Do you feel guilty boarding your pets while you're traveling during the holidays? Maybe you should start feeling jealous.
It's estimated that Americans spent $55.53 billion on their pets in 2013, up from $53.33 in 2012. And there are a lot of exciting products and services to spend that money on -- including a host of luxury pet resorts. Maybe it shouldn't be a surprise, then, to find some places charging $5 for 15 minutes of belly rubs, or $6 for bedtime story time.
There are even more luxury options for dogs and cats staying at the Olde Towne Pet Resort, in Sterling, Va. You may already have seen the saltwater lap pool in action, in this popular video of Holly, a cat whose owner put her on a swim weight-loss regimen:
But you might not have known that lucky pets that enjoy the pool get a "comb out and dry afterwards," explains Leah Sedwick, who opened Olde Towne Pet Resort's first facility in Springfield, Va., with her father in 2002. (Although there are two branches now, more were planned until Sedwick's father died a few years ago, she says.)
The resort was modeled as a sort of mix between a hospital and a spa, Sedwick says. It's got a backup generator, a supply of bottled water in case the utilities go down, and aromatherapy sessions are available.
About an hour from Washington, D.C., by Dulles Airport, Olde Towne in Sterling also tried offering dog yoga, but that wasn't a hit. Amenities still on the market include hot-oil skin and coat treatments ($10-$20, by weight), pawlates ($25 per session) and shopping sprees during which pets are brought to the resort's well-stocked gift shop to select their own toys and treats, within a budget laid out by Mom and Dad. (It's up to resort staff to enforce these price limits; animals, even very well trained ones, can't be expected to do math.)
Doggie day camp ($35 per day, $25 for boarders) takes place in several big rooms where dogs are matched by temperament, with no more than 10 dogs per staff member. A certified animal masseuse named Holli Shan offers both sport and regular massages for $35 each.
"A lot of people will ask why," says Shan, who explains that animals get "the exact same benefits people get" from a massage. Like people, though, some animals aren't into being touched in that therapeutic way.
"Cats are funny. It takes a very special cat to have it be done," says Shan, giving a pet massage demonstration on a lovely old Rottweiler named Sasha May. It didn't take place in a candle-filled room with tinkly music in the air, and Sasha May resting on a padded table, like in this promo shot:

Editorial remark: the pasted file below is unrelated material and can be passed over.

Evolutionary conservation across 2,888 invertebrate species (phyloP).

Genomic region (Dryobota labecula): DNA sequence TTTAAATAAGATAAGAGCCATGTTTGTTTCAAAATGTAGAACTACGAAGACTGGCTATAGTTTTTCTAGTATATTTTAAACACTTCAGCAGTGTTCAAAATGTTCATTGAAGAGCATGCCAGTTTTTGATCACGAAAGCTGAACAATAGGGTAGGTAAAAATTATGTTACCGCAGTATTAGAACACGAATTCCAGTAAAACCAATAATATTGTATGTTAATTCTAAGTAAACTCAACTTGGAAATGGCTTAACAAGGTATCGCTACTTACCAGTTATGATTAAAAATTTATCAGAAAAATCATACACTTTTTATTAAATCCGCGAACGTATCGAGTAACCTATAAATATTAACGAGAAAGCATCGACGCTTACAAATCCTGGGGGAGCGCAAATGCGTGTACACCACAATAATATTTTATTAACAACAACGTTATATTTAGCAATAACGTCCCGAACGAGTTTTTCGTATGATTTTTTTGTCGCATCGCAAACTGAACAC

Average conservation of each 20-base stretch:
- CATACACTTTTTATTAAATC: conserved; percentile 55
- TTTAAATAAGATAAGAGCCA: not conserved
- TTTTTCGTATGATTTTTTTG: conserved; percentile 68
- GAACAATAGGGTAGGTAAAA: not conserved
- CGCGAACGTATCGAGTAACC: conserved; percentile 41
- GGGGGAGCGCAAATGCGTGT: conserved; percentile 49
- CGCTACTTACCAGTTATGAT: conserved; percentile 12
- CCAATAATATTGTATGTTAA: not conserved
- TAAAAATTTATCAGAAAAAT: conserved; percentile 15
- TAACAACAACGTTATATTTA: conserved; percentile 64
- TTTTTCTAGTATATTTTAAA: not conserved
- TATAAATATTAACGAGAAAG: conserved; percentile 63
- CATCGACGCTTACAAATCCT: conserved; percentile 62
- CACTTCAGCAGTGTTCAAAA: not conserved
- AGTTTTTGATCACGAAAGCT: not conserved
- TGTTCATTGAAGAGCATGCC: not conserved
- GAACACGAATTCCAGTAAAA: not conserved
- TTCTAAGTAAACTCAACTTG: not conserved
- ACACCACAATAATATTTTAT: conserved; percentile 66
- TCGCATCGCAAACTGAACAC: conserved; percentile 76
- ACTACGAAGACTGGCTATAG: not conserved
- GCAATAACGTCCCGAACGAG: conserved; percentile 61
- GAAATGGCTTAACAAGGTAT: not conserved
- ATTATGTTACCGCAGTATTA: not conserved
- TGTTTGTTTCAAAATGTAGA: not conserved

"I'm a lot more basic than that," says Shan, sitting on the floor of one of the facility's big luxury dog suites with the smiling Rottie. "She loves the attention. And we love giving it to her."
The $20 cuddle sessions are similar to massages -- but more straightforwardly petty, instead of health-related. But what about dogs whose owners haven't shelled out for the extra touch time? General manager Wanda Hudgins says no dog is denied attention. (Still, if you're spending $105 per night for a luxury dog suite, why not put in the extra $20 for the cuddles, for pet's sake?)
And speaking of $105 per night dog quarters, there are four tiers of housing for canines. The "classic" model -- 20 square feet of space, with three walks per day included, for $60 -- is perhaps the tiniest bit grim. But there is nothing grim about the toniest boarding space.
These "luxury" suites are $105 per night; suites with windows are a well-spent extra $5. Each 50-square-foot enclosure comes with a webcam, four walks per day, two playtimes and a television.
"We used to put on Animal Planet," says Hudgins. Now TVs are set to play movies like "Beethoven," or any other program featuring cats and/or dogs.
Cat guests have a floor of their own -- their suites run from a $30 per night "studio" to 30-square-foot "Club Cat" enclosures for $50. Each cat suite comes with one playtime session in a big, toy-filled space that also holds a climbing apparatus and a comfy chair that does not seem especially scratched up. (What's the secret?)
Although Holly the swimming cat recently died, the pool is still getting great use. Guests can schedule water workouts for $35 a pop. An 11-year-old beagle named Sparky, who is a slightly chubby, thoroughly cute cancer survivor, comes in three times a week for his sessions.
Sparky wears a lifejacket and is urged to complete three sets of 10 laps while his owner, Marcia Parkinson, tells HuffPost that her beagle has come to love his pool time. And lest this seem like just an indulgence meant to soothe pet owners' guilt about their long workdays and travels, she notes all the swimming's been good for him, too.
"I think he lost 10 pounds," Parkinson says.
Along those lines, what about possible suites for pet owners, who also may want to enjoy the pool, the aromatherapy, maybe even the cuddle time? Disappointingly, HuffPost was told no such plans are in the works.